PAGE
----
Paradox and Shape

Artist Donna Mclean is interested in polarity and paradox – light / dark; beauty / unease; seduction / aversion. Her paintings avoid being decorative or easy on the eye by choosing difficult imagery imbued with an aesthetic that simultaneously comforts and disturbs. For Atomic, a series of oil paintings depicting atomic bombs, Mclean watched hours of archive film. She renders humankind’s capacity to inflict both destruction and suffering on each other, alongside its ability to create something astonishing. Here, we speak to the artist about her shortlisted work, now on display at the Aesthetica Art Prize Exhibition 2024.

A: Atomic addresses an unsettling topic – these are paintings that feel both manageable in their scale, but uncomfortable in their focus. Could you talk about the use of paradox in your work?
I have no desire to paint a large or even medium sized atom bomb. The miniature scale is the point – to take something huge and threatening and reduce it to something small, exquisite – gem-like. My subject matter is varied: paradox and polarity are the things that tie the work together. I have a fear of being purely decorative but I want my paintings to have aesthetic beauty. I think the uneasy subject matter helps me to do this. The beauty is intended to come from the handling of the paint and trying to get as much luminosity into the work as I can. I am firmly rooted in the tradition of figurative painting which is something that could be viewed as old fashioned. I don’t want to resort to gimmickry but I don’t want the work to feel hackneyed and dated. I think these small acts of rebellion help to keep the work unorthodox and fresh.

A: Which archive films did you watch in order to compose the paintings?
Most of the reference material came from nuclear archive footage on YouTube. I preferred to take the images from filmed footage rather than photography. It gave me more control in decision making. I also edited a lot while painting – removing information I felt to be superfluous or irrelevant like foliage or too much background. I wanted the bombs to be small but iconic and centre-stage. I took creative liberties with some of them and changed things to make it work formally within the whole piece.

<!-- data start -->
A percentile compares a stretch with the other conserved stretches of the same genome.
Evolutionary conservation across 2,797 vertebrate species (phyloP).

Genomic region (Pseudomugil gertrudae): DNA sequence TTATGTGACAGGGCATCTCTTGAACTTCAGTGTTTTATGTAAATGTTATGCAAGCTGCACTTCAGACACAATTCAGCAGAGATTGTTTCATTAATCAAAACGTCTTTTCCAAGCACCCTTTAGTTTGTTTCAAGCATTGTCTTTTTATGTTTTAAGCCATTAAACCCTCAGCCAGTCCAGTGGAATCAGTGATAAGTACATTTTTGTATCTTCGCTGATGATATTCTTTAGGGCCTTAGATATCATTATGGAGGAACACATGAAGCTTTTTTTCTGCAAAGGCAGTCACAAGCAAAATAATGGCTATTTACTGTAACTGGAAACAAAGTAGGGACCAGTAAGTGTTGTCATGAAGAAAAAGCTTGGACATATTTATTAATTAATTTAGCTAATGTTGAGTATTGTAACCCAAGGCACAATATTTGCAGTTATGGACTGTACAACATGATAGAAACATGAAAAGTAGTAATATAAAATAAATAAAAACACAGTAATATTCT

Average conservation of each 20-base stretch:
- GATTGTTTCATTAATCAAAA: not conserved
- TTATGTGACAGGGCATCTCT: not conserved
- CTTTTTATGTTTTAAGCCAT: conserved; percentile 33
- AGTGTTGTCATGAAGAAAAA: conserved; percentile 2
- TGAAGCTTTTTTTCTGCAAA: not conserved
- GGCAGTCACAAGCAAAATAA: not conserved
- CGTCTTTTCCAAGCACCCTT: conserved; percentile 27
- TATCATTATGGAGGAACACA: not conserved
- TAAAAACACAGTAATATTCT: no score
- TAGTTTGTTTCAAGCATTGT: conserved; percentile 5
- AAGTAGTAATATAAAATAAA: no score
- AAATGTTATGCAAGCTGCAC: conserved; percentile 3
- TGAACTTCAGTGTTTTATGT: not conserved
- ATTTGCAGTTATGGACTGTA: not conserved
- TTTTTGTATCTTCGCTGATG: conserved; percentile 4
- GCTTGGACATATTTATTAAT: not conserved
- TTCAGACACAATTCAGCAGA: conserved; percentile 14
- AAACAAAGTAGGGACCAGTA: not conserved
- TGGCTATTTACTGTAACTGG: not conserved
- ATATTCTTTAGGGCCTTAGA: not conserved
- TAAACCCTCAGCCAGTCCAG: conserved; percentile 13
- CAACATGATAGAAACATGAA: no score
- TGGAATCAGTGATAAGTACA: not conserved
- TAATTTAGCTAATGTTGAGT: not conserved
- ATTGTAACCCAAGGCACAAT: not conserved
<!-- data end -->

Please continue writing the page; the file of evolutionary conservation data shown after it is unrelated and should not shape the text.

A: Which of the pieces from Atomic were your favourite to paint? Which ones stand out?
My favourite bombs to paint were the surprising ones that don’t usually get reproduced. There are some that felt anthropomorphic – reminding me of flowers, icebergs, olive trees, spaceships and sunsets. I was less interested in the classic mushroom we’ve all come to associate with the atomic bomb. The fact that it’s such an extraordinary shape-shifter is one of the many qualities that make it so compelling. Since completing Atomic and a companion piece called Boom, I’ve made some stand alone small paintings of explosions. They are generally of the bombs that remind me of other things.

A: How do you conceptualise beauty and aestheticism in your practice?
DM: I like my beauty (and I’m speaking in the most general way here – not just in painting) to have some element that knocks it off a little. I want some grit alongside the pearl. I think if something is just undiluted pleasantness and easy on the eye it can almost cancel itself out. I think beauty needs an unaesthetic underbelly of some kind to be truly interesting. It also feels slightly transgressive and exciting to be quickened by something thats not the usual template of what beauty is supposed to be.

A: Which artists inspire you?
My favourite artists: Balthus, Bruegel, Cormac McCarthy, David Lynch, Philip Larkin, Vija Celmins, Tarkovsky.

A: What does it mean to be shortlisted for the Aesthetica Art Prize 2024?
I think that getting shortlisted for any prize is a great affirmation. Painting is a very solitary profession and it’s hard to keep faith with one’s owns ideas sometimes. I’m looking forward to meeting all the other artists in York and seeing the exhibition in its entirety. 

Mclean features in the Aesthetica Art Prize 2024 Exhibition at York Art Gallery from 16 February – 21 April. Plus, meet over 250 longlisted international artists in our new online gallery.

Want to get involved? The next edition of the Prize is open for entries. Submit your work by 31 August. Win £10,000, exhibition and publication. Find out more here.

All images courtesy of Donna Mclean.